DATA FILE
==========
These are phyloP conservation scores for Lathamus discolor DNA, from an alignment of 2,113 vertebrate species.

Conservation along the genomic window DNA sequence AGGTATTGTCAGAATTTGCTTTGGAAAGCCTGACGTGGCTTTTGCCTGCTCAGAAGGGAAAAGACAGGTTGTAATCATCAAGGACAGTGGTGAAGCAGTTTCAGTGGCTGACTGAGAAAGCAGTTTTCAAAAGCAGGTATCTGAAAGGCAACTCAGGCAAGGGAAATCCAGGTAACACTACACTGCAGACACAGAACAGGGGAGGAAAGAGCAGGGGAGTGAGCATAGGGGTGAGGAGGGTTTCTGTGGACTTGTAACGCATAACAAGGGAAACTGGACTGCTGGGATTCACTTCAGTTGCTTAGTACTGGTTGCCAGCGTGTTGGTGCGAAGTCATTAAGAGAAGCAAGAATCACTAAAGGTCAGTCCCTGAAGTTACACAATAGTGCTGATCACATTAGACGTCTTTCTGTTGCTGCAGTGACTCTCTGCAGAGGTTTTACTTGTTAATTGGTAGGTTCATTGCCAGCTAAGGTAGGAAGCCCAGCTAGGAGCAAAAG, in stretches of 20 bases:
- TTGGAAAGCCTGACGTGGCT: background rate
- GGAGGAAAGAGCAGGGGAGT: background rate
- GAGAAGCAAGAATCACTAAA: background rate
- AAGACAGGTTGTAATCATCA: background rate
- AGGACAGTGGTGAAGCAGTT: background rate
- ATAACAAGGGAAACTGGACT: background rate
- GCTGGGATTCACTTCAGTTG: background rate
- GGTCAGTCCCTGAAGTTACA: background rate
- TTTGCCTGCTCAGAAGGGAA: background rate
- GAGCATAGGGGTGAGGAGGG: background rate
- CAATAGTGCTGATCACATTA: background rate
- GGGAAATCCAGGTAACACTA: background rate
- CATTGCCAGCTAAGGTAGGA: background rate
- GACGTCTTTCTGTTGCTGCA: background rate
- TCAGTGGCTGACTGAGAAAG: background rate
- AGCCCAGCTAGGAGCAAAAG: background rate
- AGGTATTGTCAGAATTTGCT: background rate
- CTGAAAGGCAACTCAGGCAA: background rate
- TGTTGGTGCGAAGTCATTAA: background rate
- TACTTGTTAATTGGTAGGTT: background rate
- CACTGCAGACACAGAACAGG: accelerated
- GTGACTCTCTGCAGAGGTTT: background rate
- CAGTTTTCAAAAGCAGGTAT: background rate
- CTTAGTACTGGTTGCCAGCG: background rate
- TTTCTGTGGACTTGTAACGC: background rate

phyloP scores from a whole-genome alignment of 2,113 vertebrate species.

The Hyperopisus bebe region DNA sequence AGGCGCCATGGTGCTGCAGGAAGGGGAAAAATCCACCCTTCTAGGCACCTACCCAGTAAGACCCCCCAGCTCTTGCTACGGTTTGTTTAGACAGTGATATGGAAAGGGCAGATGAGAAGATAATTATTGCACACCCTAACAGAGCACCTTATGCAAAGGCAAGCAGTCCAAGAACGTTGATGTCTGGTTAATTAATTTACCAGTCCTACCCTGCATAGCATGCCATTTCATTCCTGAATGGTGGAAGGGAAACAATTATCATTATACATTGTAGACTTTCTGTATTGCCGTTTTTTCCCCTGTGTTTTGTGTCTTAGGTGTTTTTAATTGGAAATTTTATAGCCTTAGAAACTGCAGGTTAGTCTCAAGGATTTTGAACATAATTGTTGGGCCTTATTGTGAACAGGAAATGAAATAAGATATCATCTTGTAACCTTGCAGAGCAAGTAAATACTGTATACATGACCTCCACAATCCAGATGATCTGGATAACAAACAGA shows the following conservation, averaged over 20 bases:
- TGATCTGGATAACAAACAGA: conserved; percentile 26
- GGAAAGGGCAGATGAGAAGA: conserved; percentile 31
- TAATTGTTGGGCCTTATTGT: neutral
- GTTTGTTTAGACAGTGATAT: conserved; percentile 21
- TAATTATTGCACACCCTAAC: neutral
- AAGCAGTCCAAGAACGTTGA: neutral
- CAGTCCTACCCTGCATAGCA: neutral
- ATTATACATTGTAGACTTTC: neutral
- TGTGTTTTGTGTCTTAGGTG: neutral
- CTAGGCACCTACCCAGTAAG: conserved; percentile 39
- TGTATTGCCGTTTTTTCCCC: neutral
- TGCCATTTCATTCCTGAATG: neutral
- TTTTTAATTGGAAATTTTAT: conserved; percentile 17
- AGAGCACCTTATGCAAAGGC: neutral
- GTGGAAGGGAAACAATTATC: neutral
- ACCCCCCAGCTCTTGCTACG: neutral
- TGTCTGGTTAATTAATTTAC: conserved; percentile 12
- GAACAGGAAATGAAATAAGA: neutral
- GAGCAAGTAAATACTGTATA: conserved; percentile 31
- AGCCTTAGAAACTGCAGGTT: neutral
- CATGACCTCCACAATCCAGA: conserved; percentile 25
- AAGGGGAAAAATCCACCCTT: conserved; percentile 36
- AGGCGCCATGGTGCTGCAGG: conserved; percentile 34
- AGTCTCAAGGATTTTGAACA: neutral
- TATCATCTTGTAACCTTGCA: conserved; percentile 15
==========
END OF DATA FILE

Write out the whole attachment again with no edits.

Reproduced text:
These are phyloP conservation scores for Lathamus discolor DNA, from an alignment of 2,113 vertebrate species.

Conservation along the genomic window DNA sequence AGGTATTGTCAGAATTTGCTTTGGAAAGCCTGACGTGGCTTTTGCCTGCTCAGAAGGGAAAAGACAGGTTGTAATCATCAAGGACAGTGGTGAAGCAGTTTCAGTGGCTGACTGAGAAAGCAGTTTTCAAAAGCAGGTATCTGAAAGGCAACTCAGGCAAGGGAAATCCAGGTAACACTACACTGCAGACACAGAACAGGGGAGGAAAGAGCAGGGGAGTGAGCATAGGGGTGAGGAGGGTTTCTGTGGACTTGTAACGCATAACAAGGGAAACTGGACTGCTGGGATTCACTTCAGTTGCTTAGTACTGGTTGCCAGCGTGTTGGTGCGAAGTCATTAAGAGAAGCAAGAATCACTAAAGGTCAGTCCCTGAAGTTACACAATAGTGCTGATCACATTAGACGTCTTTCTGTTGCTGCAGTGACTCTCTGCAGAGGTTTTACTTGTTAATTGGTAGGTTCATTGCCAGCTAAGGTAGGAAGCCCAGCTAGGAGCAAAAG, in stretches of 20 bases:
- TTGGAAAGCCTGACGTGGCT: background rate
- GGAGGAAAGAGCAGGGGAGT: background rate
- GAGAAGCAAGAATCACTAAA: background rate
- AAGACAGGTTGTAATCATCA: background rate
- AGGACAGTGGTGAAGCAGTT: background rate
- ATAACAAGGGAAACTGGACT: background rate
- GCTGGGATTCACTTCAGTTG: background rate
- GGTCAGTCCCTGAAGTTACA: background rate
- TTTGCCTGCTCAGAAGGGAA: background rate
- GAGCATAGGGGTGAGGAGGG: background rate
- CAATAGTGCTGATCACATTA: background rate
- GGGAAATCCAGGTAACACTA: background rate
- CATTGCCAGCTAAGGTAGGA: background rate
- GACGTCTTTCTGTTGCTGCA: background rate
- TCAGTGGCTGACTGAGAAAG: background rate
- AGCCCAGCTAGGAGCAAAAG: background rate
- AGGTATTGTCAGAATTTGCT: background rate
- CTGAAAGGCAACTCAGGCAA: background rate
- TGTTGGTGCGAAGTCATTAA: background rate
- TACTTGTTAATTGGTAGGTT: background rate
- CACTGCAGACACAGAACAGG: accelerated
- GTGACTCTCTGCAGAGGTTT: background rate
- CAGTTTTCAAAAGCAGGTAT: background rate
- CTTAGTACTGGTTGCCAGCG: background rate
- TTTCTGTGGACTTGTAACGC: background rate

phyloP scores from a whole-genome alignment of 2,113 vertebrate species.

The Hyperopisus bebe region DNA sequence AGGCGCCATGGTGCTGCAGGAAGGGGAAAAATCCACCCTTCTAGGCACCTACCCAGTAAGACCCCCCAGCTCTTGCTACGGTTTGTTTAGACAGTGATATGGAAAGGGCAGATGAGAAGATAATTATTGCACACCCTAACAGAGCACCTTATGCAAAGGCAAGCAGTCCAAGAACGTTGATGTCTGGTTAATTAATTTACCAGTCCTACCCTGCATAGCATGCCATTTCATTCCTGAATGGTGGAAGGGAAACAATTATCATTATACATTGTAGACTTTCTGTATTGCCGTTTTTTCCCCTGTGTTTTGTGTCTTAGGTGTTTTTAATTGGAAATTTTATAGCCTTAGAAACTGCAGGTTAGTCTCAAGGATTTTGAACATAATTGTTGGGCCTTATTGTGAACAGGAAATGAAATAAGATATCATCTTGTAACCTTGCAGAGCAAGTAAATACTGTATACATGACCTCCACAATCCAGATGATCTGGATAACAAACAGA shows the following conservation, averaged over 20 bases:
- TGATCTGGATAACAAACAGA: conserved; percentile 26
- GGAAAGGGCAGATGAGAAGA: conserved; percentile 31
- TAATTGTTGGGCCTTATTGT: neutral
- GTTTGTTTAGACAGTGATAT: conserved; percentile 21
- TAATTATTGCACACCCTAAC: neutral
- AAGCAGTCCAAGAACGTTGA: neutral
- CAGTCCTACCCTGCATAGCA: neutral
- ATTATACATTGTAGACTTTC: neutral
- TGTGTTTTGTGTCTTAGGTG: neutral
- CTAGGCACCTACCCAGTAAG: conserved; percentile 39
- TGTATTGCCGTTTTTTCCCC: neutral
- TGCCATTTCATTCCTGAATG: neutral
- TTTTTAATTGGAAATTTTAT: conserved; percentile 17
- AGAGCACCTTATGCAAAGGC: neutral
- GTGGAAGGGAAACAATTATC: neutral
- ACCCCCCAGCTCTTGCTACG: neutral
- TGTCTGGTTAATTAATTTAC: conserved; percentile 12
- GAACAGGAAATGAAATAAGA: neutral
- GAGCAAGTAAATACTGTATA: conserved; percentile 31
- AGCCTTAGAAACTGCAGGTT: neutral
- CATGACCTCCACAATCCAGA: conserved; percentile 25
- AAGGGGAAAAATCCACCCTT: conserved; percentile 36
- AGGCGCCATGGTGCTGCAGG: conserved; percentile 34
- AGTCTCAAGGATTTTGAACA: neutral
- TATCATCTTGTAACCTTGCA: conserved; percentile 15